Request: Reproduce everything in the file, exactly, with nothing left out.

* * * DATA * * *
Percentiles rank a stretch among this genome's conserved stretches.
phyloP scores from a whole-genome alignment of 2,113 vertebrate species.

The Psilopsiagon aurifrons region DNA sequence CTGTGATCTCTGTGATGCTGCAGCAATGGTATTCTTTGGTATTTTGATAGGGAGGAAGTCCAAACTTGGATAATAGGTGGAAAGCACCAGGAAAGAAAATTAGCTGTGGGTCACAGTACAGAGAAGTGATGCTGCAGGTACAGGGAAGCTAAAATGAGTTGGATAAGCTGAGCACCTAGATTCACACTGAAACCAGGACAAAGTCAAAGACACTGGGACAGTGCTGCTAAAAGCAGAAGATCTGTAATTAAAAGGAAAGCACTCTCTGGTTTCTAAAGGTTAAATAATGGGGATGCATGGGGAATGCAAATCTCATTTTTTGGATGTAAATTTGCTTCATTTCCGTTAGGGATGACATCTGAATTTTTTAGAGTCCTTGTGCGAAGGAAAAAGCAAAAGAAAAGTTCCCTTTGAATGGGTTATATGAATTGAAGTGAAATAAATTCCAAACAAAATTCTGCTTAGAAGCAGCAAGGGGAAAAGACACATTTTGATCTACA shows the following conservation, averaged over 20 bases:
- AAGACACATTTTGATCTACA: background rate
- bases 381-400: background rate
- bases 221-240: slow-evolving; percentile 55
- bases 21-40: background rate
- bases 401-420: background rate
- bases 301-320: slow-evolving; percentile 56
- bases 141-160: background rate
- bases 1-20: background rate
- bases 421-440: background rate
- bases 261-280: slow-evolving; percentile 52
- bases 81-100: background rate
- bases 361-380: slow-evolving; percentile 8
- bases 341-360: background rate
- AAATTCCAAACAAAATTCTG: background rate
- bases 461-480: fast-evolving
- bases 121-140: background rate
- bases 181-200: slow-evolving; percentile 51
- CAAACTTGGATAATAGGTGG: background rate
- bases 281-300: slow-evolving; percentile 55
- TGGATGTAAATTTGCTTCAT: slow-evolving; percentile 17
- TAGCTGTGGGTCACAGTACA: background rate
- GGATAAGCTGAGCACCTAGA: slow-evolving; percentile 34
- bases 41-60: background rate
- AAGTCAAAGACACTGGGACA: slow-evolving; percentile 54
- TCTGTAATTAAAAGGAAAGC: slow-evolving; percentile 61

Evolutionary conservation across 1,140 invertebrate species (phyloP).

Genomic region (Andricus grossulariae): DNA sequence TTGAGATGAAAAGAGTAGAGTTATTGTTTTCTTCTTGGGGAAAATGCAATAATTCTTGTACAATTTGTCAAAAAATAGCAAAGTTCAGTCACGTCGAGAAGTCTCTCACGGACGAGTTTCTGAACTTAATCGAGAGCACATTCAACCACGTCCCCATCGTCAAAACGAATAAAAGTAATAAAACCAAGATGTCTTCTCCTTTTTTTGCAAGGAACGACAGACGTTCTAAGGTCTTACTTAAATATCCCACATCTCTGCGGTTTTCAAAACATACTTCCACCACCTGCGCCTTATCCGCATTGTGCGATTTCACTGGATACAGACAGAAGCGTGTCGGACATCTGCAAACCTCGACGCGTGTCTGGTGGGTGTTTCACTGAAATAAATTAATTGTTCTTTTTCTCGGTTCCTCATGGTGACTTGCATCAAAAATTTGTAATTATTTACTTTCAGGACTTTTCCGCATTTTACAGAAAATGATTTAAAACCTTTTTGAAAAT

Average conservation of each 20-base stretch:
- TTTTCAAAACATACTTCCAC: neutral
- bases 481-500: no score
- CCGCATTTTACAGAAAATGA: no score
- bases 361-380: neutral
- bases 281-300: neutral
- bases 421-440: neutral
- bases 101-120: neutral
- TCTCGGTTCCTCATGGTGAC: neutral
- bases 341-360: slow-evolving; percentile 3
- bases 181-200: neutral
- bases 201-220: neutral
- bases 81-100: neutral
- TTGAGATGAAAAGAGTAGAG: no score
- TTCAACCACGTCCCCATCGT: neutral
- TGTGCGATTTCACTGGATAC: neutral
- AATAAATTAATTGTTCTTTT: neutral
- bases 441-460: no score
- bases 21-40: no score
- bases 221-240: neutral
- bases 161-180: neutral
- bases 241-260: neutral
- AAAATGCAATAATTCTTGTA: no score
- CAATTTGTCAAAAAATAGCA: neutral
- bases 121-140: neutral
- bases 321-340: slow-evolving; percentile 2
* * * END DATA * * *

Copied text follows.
Percentiles rank a stretch among this genome's conserved stretches.
phyloP scores from a whole-genome alignment of 2,113 vertebrate species.

The Psilopsiagon aurifrons region DNA sequence CTGTGATCTCTGTGATGCTGCAGCAATGGTATTCTTTGGTATTTTGATAGGGAGGAAGTCCAAACTTGGATAATAGGTGGAAAGCACCAGGAAAGAAAATTAGCTGTGGGTCACAGTACAGAGAAGTGATGCTGCAGGTACAGGGAAGCTAAAATGAGTTGGATAAGCTGAGCACCTAGATTCACACTGAAACCAGGACAAAGTCAAAGACACTGGGACAGTGCTGCTAAAAGCAGAAGATCTGTAATTAAAAGGAAAGCACTCTCTGGTTTCTAAAGGTTAAATAATGGGGATGCATGGGGAATGCAAATCTCATTTTTTGGATGTAAATTTGCTTCATTTCCGTTAGGGATGACATCTGAATTTTTTAGAGTCCTTGTGCGAAGGAAAAAGCAAAAGAAAAGTTCCCTTTGAATGGGTTATATGAATTGAAGTGAAATAAATTCCAAACAAAATTCTGCTTAGAAGCAGCAAGGGGAAAAGACACATTTTGATCTACA shows the following conservation, averaged over 20 bases:
- AAGACACATTTTGATCTACA: background rate
- bases 381-400: background rate
- bases 221-240: slow-evolving; percentile 55
- bases 21-40: background rate
- bases 401-420: background rate
- bases 301-320: slow-evolving; percentile 56
- bases 141-160: background rate
- bases 1-20: background rate
- bases 421-440: background rate
- bases 261-280: slow-evolving; percentile 52
- bases 81-100: background rate
- bases 361-380: slow-evolving; percentile 8
- bases 341-360: background rate
- AAATTCCAAACAAAATTCTG: background rate
- bases 461-480: fast-evolving
- bases 121-140: background rate
- bases 181-200: slow-evolving; percentile 51
- CAAACTTGGATAATAGGTGG: background rate
- bases 281-300: slow-evolving; percentile 55
- TGGATGTAAATTTGCTTCAT: slow-evolving; percentile 17
- TAGCTGTGGGTCACAGTACA: background rate
- GGATAAGCTGAGCACCTAGA: slow-evolving; percentile 34
- bases 41-60: background rate
- AAGTCAAAGACACTGGGACA: slow-evolving; percentile 54
- TCTGTAATTAAAAGGAAAGC: slow-evolving; percentile 61

Evolutionary conservation across 1,140 invertebrate species (phyloP).

Genomic region (Andricus grossulariae): DNA sequence TTGAGATGAAAAGAGTAGAGTTATTGTTTTCTTCTTGGGGAAAATGCAATAATTCTTGTACAATTTGTCAAAAAATAGCAAAGTTCAGTCACGTCGAGAAGTCTCTCACGGACGAGTTTCTGAACTTAATCGAGAGCACATTCAACCACGTCCCCATCGTCAAAACGAATAAAAGTAATAAAACCAAGATGTCTTCTCCTTTTTTTGCAAGGAACGACAGACGTTCTAAGGTCTTACTTAAATATCCCACATCTCTGCGGTTTTCAAAACATACTTCCACCACCTGCGCCTTATCCGCATTGTGCGATTTCACTGGATACAGACAGAAGCGTGTCGGACATCTGCAAACCTCGACGCGTGTCTGGTGGGTGTTTCACTGAAATAAATTAATTGTTCTTTTTCTCGGTTCCTCATGGTGACTTGCATCAAAAATTTGTAATTATTTACTTTCAGGACTTTTCCGCATTTTACAGAAAATGATTTAAAACCTTTTTGAAAAT

Average conservation of each 20-base stretch:
- TTTTCAAAACATACTTCCAC: neutral
- bases 481-500: no score
- CCGCATTTTACAGAAAATGA: no score
- bases 361-380: neutral
- bases 281-300: neutral
- bases 421-440: neutral
- bases 101-120: neutral
- TCTCGGTTCCTCATGGTGAC: neutral
- bases 341-360: slow-evolving; percentile 3
- bases 181-200: neutral
- bases 201-220: neutral
- bases 81-100: neutral
- TTGAGATGAAAAGAGTAGAG: no score
- TTCAACCACGTCCCCATCGT: neutral
- TGTGCGATTTCACTGGATAC: neutral
- AATAAATTAATTGTTCTTTT: neutral
- bases 441-460: no score
- bases 21-40: no score
- bases 221-240: neutral
- bases 161-180: neutral
- bases 241-260: neutral
- AAAATGCAATAATTCTTGTA: no score
- CAATTTGTCAAAAAATAGCA: neutral
- bases 121-140: neutral
- bases 321-340: slow-evolving; percentile 2